All visuals in this post are by Nicolas C Grey
The first time I stumbled upon the name Nicolas C Grey was when Ben Liew, the editor for Juice Online, recommended the artist to me.
Nicolas, I’m told, has been residing in Cambodia for over 15 years and has been an underground comic artist and the author of several indie graphic novels.
What’s fascinating about Nicolas is his unique punk-like art style. However it was his choice of topics and art subject which really got me sitting up straight. His artworks, though focused on decay and flaws in society, was alive.
In fact, all of his artworks were breathing. I instantaneously knew this was no ordinary artist. Ben was kind enough to get me in touch with Nicolas. Here’s Nicolas’ story.
Hey Nicolas, let’s start right at the beginning. Do you remember the first time when you were introduced to the arts? What attracted you to it?
My father is an artist, so, I’ve always grown up around art. He would make copies of famous paintings as well as his own drawings. Ever since I can remember, I’ve known the works of most of the major artists, probably from the books and pictures around the house.
I think all children start off drawing in a kind of cartoon like style, and I just never grew out of it. I was probably always drawn to the low brow kind of art, despite being more exposed to the world of fine art. I would like the cartoons on cereal packets, or other things which were not really considered art.
I probably drew my first comic book at 6 years old, and my style has always been, more or less, the same. I was never interested in experimenting much. I don’t remember having any big revelation about the arts, it’s just something that I’ve always done as long as I can remember. I was a shy kid, and people always seemed to like my drawings, so, it was that — a sly way to get positive attention that perhaps propelled me.
It was only later, when I was maybe 12 or so, that I first saw underground type cartoons, and I thought, “This is amazing!” I found it thrilling, that people could express themselves this way and it was “allowed”. There is a comic cover by Robert Crumb called despair, which depicts a man staring out a window while a woman is seated next to a television. She is saying something like, “Do you want to watch some TV?’’, and he replies “Why bother’’. I’m not sure why, but that image was one of the first that made me think I could express what I felt I wanted to express in the form of comics.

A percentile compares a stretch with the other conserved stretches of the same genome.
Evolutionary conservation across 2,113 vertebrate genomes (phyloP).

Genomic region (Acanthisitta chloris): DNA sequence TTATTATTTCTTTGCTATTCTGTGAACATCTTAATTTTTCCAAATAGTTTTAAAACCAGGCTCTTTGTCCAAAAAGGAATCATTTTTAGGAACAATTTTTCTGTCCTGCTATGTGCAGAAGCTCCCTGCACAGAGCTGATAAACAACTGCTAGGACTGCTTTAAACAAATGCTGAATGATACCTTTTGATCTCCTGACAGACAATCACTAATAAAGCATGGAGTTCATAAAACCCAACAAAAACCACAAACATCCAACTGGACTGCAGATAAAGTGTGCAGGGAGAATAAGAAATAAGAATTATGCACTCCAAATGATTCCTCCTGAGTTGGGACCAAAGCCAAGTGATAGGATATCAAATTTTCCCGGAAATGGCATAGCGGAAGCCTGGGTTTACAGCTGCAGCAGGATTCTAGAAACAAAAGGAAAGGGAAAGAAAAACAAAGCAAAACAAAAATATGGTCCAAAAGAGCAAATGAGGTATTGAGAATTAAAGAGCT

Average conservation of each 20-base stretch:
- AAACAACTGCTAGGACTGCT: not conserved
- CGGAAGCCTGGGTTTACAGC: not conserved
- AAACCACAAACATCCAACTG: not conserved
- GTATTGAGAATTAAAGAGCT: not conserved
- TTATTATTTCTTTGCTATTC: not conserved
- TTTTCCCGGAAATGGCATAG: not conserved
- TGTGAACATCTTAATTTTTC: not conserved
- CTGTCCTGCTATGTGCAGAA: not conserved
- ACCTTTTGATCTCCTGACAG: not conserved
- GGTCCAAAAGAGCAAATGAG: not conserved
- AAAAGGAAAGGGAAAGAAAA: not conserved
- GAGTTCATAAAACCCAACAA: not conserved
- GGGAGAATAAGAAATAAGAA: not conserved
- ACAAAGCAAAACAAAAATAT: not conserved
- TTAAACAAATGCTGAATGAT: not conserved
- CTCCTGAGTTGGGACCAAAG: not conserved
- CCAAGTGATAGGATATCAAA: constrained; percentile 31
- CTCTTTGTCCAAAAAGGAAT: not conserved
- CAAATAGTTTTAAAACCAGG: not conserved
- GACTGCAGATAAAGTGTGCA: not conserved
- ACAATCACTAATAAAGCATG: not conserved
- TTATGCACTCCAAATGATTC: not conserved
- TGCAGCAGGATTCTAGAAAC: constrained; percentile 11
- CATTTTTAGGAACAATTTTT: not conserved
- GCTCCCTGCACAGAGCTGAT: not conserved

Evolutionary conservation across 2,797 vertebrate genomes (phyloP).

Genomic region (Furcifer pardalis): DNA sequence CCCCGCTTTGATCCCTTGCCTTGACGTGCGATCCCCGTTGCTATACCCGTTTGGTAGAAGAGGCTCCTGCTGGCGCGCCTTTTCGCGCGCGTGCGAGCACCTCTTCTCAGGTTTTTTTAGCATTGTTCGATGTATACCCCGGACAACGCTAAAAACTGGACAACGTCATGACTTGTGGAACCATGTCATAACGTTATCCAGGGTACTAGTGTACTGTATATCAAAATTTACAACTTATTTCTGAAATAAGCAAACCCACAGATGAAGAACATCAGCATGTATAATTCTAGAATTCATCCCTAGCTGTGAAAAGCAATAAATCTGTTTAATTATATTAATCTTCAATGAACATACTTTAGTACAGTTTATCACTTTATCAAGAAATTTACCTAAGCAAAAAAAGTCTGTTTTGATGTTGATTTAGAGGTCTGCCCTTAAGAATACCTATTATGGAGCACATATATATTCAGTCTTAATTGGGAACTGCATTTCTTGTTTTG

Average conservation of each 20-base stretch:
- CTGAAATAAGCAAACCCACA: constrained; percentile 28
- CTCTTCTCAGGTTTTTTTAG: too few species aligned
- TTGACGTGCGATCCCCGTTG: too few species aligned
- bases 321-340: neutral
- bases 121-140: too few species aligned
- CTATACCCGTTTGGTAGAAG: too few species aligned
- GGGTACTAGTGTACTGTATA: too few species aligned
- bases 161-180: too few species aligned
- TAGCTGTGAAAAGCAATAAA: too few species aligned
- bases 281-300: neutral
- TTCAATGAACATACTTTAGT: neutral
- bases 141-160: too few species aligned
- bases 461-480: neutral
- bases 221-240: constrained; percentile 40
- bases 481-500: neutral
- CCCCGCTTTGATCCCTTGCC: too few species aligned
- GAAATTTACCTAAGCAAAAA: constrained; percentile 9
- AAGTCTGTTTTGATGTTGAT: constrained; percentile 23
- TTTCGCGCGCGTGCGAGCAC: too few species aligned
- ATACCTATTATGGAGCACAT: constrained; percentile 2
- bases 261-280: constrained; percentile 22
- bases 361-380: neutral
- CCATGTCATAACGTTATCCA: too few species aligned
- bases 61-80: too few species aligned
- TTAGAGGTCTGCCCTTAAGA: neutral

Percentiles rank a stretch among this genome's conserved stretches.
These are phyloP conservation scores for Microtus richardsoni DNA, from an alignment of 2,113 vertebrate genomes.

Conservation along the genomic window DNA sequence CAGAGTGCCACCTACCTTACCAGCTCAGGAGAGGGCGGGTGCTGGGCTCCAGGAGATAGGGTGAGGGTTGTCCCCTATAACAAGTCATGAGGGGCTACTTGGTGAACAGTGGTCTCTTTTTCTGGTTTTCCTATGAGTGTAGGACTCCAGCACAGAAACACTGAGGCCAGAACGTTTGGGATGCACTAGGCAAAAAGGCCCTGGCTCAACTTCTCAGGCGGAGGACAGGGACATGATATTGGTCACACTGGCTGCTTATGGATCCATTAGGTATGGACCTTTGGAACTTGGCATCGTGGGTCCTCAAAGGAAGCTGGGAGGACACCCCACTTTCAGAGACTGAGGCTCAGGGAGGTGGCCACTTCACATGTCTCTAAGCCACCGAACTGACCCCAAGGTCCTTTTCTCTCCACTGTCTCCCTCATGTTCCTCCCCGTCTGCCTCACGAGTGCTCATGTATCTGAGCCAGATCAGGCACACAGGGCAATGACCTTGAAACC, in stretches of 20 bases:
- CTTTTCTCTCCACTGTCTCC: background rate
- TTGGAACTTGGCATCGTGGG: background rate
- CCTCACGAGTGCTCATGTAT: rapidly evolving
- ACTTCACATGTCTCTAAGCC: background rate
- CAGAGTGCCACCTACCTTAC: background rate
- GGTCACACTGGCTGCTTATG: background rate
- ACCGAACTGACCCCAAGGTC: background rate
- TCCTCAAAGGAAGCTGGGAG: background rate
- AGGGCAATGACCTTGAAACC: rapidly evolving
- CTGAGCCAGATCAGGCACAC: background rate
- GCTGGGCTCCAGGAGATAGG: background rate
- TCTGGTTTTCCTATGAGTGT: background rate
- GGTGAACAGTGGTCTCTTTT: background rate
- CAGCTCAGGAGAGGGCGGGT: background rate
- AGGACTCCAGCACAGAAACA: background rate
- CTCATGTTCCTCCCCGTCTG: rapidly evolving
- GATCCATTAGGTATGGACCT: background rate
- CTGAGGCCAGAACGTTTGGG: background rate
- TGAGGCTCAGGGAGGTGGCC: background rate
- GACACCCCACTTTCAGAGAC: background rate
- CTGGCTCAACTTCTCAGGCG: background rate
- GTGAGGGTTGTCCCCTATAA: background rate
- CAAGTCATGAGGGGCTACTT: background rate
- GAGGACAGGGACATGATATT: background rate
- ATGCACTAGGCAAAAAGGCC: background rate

I don’t only draw comics, I do other drawings that are less ‘cartoonish’’ that I show in galleries. There are some ideas I have that come to me in a purely visual form, and I’m compelled enough to make drawings of them.
Comics are a little different, I can create narrative type stories, but both are attempts to express certain feelings I have about this world. I do enjoy the culture of underground comics more, I find that world has less pretense around it and I’m more comfortable there. The art world I find more difficult. Like I’m more out of place.
Part of your youth involved drugs and being homeless. You were also placed in psychiatric hospital as well. Could you share more on these experiences?
Like I said, I was a shy and sensitive kid. I was never that great at dealing with people. I had a happy childhood, but as I grew older I was more horrified by some of the grimmer realities of life. Strangely, I was also drawn to it as well. I’ve always been drawn to things I didn’t understand, and I wanted to understand the underbelly of life. Probably, it was a very roundabout way of trying to understand myself, the shadow we all have. It was as if I was forcing myself to live in the shadow self in order to understand and expose that part of myself that I had or have a hard time dealing with.